Nanophysics: Coherence and Transport, Session LXXXI

Lecture Notes of the Les Houches Summer School 2004

  • Hél&egra Bouchiat, CNRS, Laboratoire de Physique des Solides, Orsay, France
    • Yuval Gefen, Weizmann Institute of Science, Rehovot, Israel
      • Sophie Guéron, Engineering Diploma 1993 D.E.A. de Physique des Solides 1994 Ph.D. Universite Paris VI 1997, Chargee de recherches at CNRS, Laboratoire de Physique des Solides, Orsay, France
        • Gilles Montambaux, Ph.D. Thesis 1985, Universite Paris-Sud, Laboratoire de Physique des Solides, Orsay, France
          • Jean Dalibard, Ph.D., Laboratoire Kastler Brossel, ENS, Paris, France.

          The developments of nanofabrication in the past years have enabled the design of electronic systems that exhibit spectacular signatures of quantum coherence. Nanofabricated quantum wires and dots containing a small number of electrons are ideal experimental playgrounds for probing electron-electron interactions and their interplay with disorder. Going down to even smaller scales, molecules such as carbon nanotubes, fullerenes or hydrogen molecules can now be inserted in nanocircuits. Measurements of transport through a single chain of atoms have been performed as well. Much progress has also been made in the design and fabrication of superconducting and hybrid nanostructures, be they normal/superconductor or ferromagnetic/superconductor. Quantum coherence is then no longer that of individual electronic states, but rather that of a superconducting wavefunction of a macroscopic number of Cooper pairs condensed in the same quantum mechanical state. Beyond the study of linear response regime, the physics of non-equilibrium transport (including non-linear transport, rectification of a high frequency electric field as well as shot noise) has received much attention, with significant experimental and theoretical insights. All these quantities exhibit very specific signatures of the quantum nature of transport, which cannot be obtained from basic conductance measurements. Basic concepts and analytical tools needed to understand this new physics are presented in a series of theoretical fundamental courses, in parallel with more phenomenological ones where physics is discussed in a less formal way and illustrated by many experiments.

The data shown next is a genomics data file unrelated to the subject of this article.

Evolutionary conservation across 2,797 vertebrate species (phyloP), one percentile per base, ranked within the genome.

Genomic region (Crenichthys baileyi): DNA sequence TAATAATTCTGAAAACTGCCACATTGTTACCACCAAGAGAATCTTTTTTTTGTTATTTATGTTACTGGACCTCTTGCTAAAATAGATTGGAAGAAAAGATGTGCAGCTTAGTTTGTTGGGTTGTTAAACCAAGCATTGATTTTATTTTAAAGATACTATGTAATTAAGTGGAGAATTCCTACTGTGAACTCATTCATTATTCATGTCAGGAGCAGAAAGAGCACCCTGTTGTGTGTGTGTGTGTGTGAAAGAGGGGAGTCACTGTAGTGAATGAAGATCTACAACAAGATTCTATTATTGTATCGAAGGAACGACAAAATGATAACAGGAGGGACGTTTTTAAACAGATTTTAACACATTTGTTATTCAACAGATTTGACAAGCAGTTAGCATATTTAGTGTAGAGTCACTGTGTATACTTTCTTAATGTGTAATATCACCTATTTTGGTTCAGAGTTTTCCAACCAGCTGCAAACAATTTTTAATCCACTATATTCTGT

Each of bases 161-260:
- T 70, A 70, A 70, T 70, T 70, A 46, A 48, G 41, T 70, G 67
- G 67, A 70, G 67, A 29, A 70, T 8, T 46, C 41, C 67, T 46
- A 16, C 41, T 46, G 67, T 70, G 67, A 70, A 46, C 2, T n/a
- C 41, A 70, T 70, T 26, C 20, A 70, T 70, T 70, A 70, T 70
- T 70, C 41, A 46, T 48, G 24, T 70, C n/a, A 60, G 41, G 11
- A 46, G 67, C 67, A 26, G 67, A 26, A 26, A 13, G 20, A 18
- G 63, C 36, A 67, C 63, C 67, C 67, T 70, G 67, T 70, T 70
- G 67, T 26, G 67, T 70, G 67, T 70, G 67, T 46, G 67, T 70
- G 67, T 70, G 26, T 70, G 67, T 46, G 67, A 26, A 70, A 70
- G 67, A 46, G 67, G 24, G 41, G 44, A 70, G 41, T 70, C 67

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          Audience

          Graduate students and researchers.

 

Book information

  • Published: August 2005
  • Imprint: ELSEVIER
  • ISBN: 978-0-444-52054-8


Table of Contents

Lecturers / Seminar speakers / Participants / PrefaceCourse 1. Fundamental aspects of electron correlations and quantum transport in one-dimensional systems (Dmitrii L. Maslov)Seminar 1. Impurity in the Tomonaga-Luttinger model:A functional integral approach (I.V. Lernerand I.V. Yurkevich)Course 2. Novel phenomena in double layer twodimensional electron systems (J.P. Eisenstein)Course 3. Many?body theory of non?equilibriumsystems (Alex Kamenev)Course 4. Non-linear quantum coherence effects indriven mesoscopic systems (V.E. Kravtsov)Course 5. Noise in mesoscopic physics (T. Martin)Seminar 2. Higher moments of noise (Bertrand Reulet)Course 6. Electron subgap transport in hybrid systems combining superconductors with normal orferromagnetic metals (F.W.J. Hekking)Course 7. Low-temperature transport through a quantum dot (Leonid I. Glazman and Michael Pustilnik)Seminar 3. Transport through quantum point contacts (Yigal Meir)Course 8. Transport at the atomic scale: Atomic andmolecular contacts (A. Levy Yeyati and J.M. van Ruitenbeek)Course 9. Solid State Quantum Bit Circuits (Daniel Esteve and Denis Vion)Abstracts of seminars presented at the School